Artificial Light’s Two Revolutions

December 31st, 2012 | by Michael Keller

On this day 133 years ago, New Year’s Eve of 1879, Thomas Edison demonstrated the first practical incandescent electric lamp. It wasn’t the first electric lamp nor was it the first to successfully harness incandescence, when a material gets so hot that it produces visible light.

But previous filaments, those threads of material that glow when electricity passes through, burned too hot and melted away too quickly. The lamps that encased them were not fully evacuated of oxygen, increasing the speed in which the filaments disintegrated. So the Edison design found a better material for the filament and used vacuum pumps to keep oxygen from reacting with and destroying them prematurely. We’re still using the socket he came up with back then.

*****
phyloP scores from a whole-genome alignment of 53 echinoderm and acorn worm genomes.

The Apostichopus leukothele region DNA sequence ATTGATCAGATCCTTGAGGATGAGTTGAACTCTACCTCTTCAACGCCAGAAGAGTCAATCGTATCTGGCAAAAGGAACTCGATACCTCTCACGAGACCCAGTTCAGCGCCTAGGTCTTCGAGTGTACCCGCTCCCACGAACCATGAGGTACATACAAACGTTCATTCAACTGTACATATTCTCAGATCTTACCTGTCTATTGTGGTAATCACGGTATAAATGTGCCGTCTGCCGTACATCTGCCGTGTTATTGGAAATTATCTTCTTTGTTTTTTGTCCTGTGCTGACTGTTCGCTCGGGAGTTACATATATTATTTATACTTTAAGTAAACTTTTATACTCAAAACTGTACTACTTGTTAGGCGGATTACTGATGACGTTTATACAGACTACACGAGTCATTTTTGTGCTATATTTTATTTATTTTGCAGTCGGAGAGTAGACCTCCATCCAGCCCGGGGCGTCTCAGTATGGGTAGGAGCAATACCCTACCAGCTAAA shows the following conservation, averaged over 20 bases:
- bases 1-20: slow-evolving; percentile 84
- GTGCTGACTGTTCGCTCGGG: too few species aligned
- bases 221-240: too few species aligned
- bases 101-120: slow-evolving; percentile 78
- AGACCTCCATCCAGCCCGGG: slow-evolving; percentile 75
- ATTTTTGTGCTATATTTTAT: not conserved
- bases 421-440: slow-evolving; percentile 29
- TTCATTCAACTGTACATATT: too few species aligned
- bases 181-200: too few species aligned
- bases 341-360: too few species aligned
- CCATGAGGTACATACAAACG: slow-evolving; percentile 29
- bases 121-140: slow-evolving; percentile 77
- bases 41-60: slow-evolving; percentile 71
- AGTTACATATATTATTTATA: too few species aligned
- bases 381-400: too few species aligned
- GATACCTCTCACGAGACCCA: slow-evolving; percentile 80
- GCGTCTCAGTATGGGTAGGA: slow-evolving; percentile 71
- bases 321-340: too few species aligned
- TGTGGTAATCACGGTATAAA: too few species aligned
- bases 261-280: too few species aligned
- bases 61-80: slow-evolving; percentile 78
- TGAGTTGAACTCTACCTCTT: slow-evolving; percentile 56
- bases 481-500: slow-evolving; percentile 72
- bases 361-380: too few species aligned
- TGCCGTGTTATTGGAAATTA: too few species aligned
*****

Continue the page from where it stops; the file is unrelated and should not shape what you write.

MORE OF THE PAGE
But the point here isn’t to linger on the past. It is interesting, though, to think back to that lighting revolution when we are arguably in the midst of our own modern one.

And during this New Year’s Eve, a time naturally given to looking back and surveying ahead, it’s quite amazing to think of all the avenues of innovation that have either already started to take hold or might be part of our future.

Read more: txchnologist: artificial lights two revolutions.

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